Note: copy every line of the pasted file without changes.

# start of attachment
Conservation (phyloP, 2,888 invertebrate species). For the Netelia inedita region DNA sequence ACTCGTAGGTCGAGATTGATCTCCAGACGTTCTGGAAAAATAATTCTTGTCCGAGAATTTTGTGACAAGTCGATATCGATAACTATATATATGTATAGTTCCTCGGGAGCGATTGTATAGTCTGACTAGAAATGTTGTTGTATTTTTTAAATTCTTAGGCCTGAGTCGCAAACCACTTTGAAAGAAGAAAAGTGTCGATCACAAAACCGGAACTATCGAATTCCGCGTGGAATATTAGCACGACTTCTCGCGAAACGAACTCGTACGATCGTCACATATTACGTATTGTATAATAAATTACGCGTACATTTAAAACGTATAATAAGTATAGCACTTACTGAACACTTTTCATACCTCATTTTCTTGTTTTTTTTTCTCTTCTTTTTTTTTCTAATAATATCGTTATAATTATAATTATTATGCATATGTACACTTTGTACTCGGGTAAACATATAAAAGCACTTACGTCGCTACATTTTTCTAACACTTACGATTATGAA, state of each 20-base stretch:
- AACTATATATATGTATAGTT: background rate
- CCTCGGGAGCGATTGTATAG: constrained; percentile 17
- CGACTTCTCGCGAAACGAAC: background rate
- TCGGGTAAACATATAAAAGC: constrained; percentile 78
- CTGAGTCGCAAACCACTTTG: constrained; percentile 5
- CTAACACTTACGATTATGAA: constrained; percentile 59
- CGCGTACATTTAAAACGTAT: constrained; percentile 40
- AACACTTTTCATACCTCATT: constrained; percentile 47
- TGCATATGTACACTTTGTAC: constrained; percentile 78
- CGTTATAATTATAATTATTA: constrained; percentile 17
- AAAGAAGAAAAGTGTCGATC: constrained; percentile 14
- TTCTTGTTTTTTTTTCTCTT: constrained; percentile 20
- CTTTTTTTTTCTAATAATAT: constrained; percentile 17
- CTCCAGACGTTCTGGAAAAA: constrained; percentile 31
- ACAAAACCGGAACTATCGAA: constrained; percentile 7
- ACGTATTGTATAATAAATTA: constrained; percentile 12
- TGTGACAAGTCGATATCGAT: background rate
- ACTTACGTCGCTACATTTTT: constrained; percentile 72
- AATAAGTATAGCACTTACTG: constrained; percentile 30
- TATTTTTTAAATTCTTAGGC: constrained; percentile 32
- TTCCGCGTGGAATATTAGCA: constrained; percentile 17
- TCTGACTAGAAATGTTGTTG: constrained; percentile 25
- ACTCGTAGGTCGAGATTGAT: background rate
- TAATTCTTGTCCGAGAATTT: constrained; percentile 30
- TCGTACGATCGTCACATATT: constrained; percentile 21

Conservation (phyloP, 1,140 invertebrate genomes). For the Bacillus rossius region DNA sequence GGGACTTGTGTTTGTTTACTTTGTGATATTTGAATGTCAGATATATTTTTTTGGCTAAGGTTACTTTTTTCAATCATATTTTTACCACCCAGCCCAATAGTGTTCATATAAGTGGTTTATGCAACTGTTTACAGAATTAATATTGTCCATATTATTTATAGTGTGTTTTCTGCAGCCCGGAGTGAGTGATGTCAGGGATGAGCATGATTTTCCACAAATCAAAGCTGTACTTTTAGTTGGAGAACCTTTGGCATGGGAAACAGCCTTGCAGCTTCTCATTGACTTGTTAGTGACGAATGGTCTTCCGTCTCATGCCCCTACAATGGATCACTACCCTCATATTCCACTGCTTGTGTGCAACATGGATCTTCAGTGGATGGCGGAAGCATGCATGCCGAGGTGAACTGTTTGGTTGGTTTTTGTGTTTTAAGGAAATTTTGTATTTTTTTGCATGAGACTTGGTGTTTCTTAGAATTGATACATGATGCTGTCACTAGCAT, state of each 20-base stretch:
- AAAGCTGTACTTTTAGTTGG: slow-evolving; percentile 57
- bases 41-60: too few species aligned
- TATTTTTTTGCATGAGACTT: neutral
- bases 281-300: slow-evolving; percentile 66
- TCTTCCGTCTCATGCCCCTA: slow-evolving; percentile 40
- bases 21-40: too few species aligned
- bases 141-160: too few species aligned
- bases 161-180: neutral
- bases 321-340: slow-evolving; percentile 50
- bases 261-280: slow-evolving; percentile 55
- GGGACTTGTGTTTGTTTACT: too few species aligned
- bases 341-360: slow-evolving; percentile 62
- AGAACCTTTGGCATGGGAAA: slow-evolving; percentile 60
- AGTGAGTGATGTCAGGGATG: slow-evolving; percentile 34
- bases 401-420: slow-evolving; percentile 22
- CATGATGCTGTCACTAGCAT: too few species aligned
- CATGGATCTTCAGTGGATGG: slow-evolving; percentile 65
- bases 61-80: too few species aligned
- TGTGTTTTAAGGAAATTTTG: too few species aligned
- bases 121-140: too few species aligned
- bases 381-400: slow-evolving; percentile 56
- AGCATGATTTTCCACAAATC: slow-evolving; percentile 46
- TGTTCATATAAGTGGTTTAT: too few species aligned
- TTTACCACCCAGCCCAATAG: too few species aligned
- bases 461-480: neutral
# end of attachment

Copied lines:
Conservation (phyloP, 2,888 invertebrate species). For the Netelia inedita region DNA sequence ACTCGTAGGTCGAGATTGATCTCCAGACGTTCTGGAAAAATAATTCTTGTCCGAGAATTTTGTGACAAGTCGATATCGATAACTATATATATGTATAGTTCCTCGGGAGCGATTGTATAGTCTGACTAGAAATGTTGTTGTATTTTTTAAATTCTTAGGCCTGAGTCGCAAACCACTTTGAAAGAAGAAAAGTGTCGATCACAAAACCGGAACTATCGAATTCCGCGTGGAATATTAGCACGACTTCTCGCGAAACGAACTCGTACGATCGTCACATATTACGTATTGTATAATAAATTACGCGTACATTTAAAACGTATAATAAGTATAGCACTTACTGAACACTTTTCATACCTCATTTTCTTGTTTTTTTTTCTCTTCTTTTTTTTTCTAATAATATCGTTATAATTATAATTATTATGCATATGTACACTTTGTACTCGGGTAAACATATAAAAGCACTTACGTCGCTACATTTTTCTAACACTTACGATTATGAA, state of each 20-base stretch:
- AACTATATATATGTATAGTT: background rate
- CCTCGGGAGCGATTGTATAG: constrained; percentile 17
- CGACTTCTCGCGAAACGAAC: background rate
- TCGGGTAAACATATAAAAGC: constrained; percentile 78
- CTGAGTCGCAAACCACTTTG: constrained; percentile 5
- CTAACACTTACGATTATGAA: constrained; percentile 59
- CGCGTACATTTAAAACGTAT: constrained; percentile 40
- AACACTTTTCATACCTCATT: constrained; percentile 47
- TGCATATGTACACTTTGTAC: constrained; percentile 78
- CGTTATAATTATAATTATTA: constrained; percentile 17
- AAAGAAGAAAAGTGTCGATC: constrained; percentile 14
- TTCTTGTTTTTTTTTCTCTT: constrained; percentile 20
- CTTTTTTTTTCTAATAATAT: constrained; percentile 17
- CTCCAGACGTTCTGGAAAAA: constrained; percentile 31
- ACAAAACCGGAACTATCGAA: constrained; percentile 7
- ACGTATTGTATAATAAATTA: constrained; percentile 12
- TGTGACAAGTCGATATCGAT: background rate
- ACTTACGTCGCTACATTTTT: constrained; percentile 72
- AATAAGTATAGCACTTACTG: constrained; percentile 30
- TATTTTTTAAATTCTTAGGC: constrained; percentile 32
- TTCCGCGTGGAATATTAGCA: constrained; percentile 17
- TCTGACTAGAAATGTTGTTG: constrained; percentile 25
- ACTCGTAGGTCGAGATTGAT: background rate
- TAATTCTTGTCCGAGAATTT: constrained; percentile 30
- TCGTACGATCGTCACATATT: constrained; percentile 21

Conservation (phyloP, 1,140 invertebrate genomes). For the Bacillus rossius region DNA sequence GGGACTTGTGTTTGTTTACTTTGTGATATTTGAATGTCAGATATATTTTTTTGGCTAAGGTTACTTTTTTCAATCATATTTTTACCACCCAGCCCAATAGTGTTCATATAAGTGGTTTATGCAACTGTTTACAGAATTAATATTGTCCATATTATTTATAGTGTGTTTTCTGCAGCCCGGAGTGAGTGATGTCAGGGATGAGCATGATTTTCCACAAATCAAAGCTGTACTTTTAGTTGGAGAACCTTTGGCATGGGAAACAGCCTTGCAGCTTCTCATTGACTTGTTAGTGACGAATGGTCTTCCGTCTCATGCCCCTACAATGGATCACTACCCTCATATTCCACTGCTTGTGTGCAACATGGATCTTCAGTGGATGGCGGAAGCATGCATGCCGAGGTGAACTGTTTGGTTGGTTTTTGTGTTTTAAGGAAATTTTGTATTTTTTTGCATGAGACTTGGTGTTTCTTAGAATTGATACATGATGCTGTCACTAGCAT, state of each 20-base stretch:
- AAAGCTGTACTTTTAGTTGG: slow-evolving; percentile 57
- bases 41-60: too few species aligned
- TATTTTTTTGCATGAGACTT: neutral
- bases 281-300: slow-evolving; percentile 66
- TCTTCCGTCTCATGCCCCTA: slow-evolving; percentile 40
- bases 21-40: too few species aligned
- bases 141-160: too few species aligned
- bases 161-180: neutral
- bases 321-340: slow-evolving; percentile 50
- bases 261-280: slow-evolving; percentile 55
- GGGACTTGTGTTTGTTTACT: too few species aligned
- bases 341-360: slow-evolving; percentile 62
- AGAACCTTTGGCATGGGAAA: slow-evolving; percentile 60
- AGTGAGTGATGTCAGGGATG: slow-evolving; percentile 34
- bases 401-420: slow-evolving; percentile 22
- CATGATGCTGTCACTAGCAT: too few species aligned
- CATGGATCTTCAGTGGATGG: slow-evolving; percentile 65
- bases 61-80: too few species aligned
- TGTGTTTTAAGGAAATTTTG: too few species aligned
- bases 121-140: too few species aligned
- bases 381-400: slow-evolving; percentile 56
- AGCATGATTTTCCACAAATC: slow-evolving; percentile 46
- TGTTCATATAAGTGGTTTAT: too few species aligned
- TTTACCACCCAGCCCAATAG: too few species aligned
- bases 461-480: neutral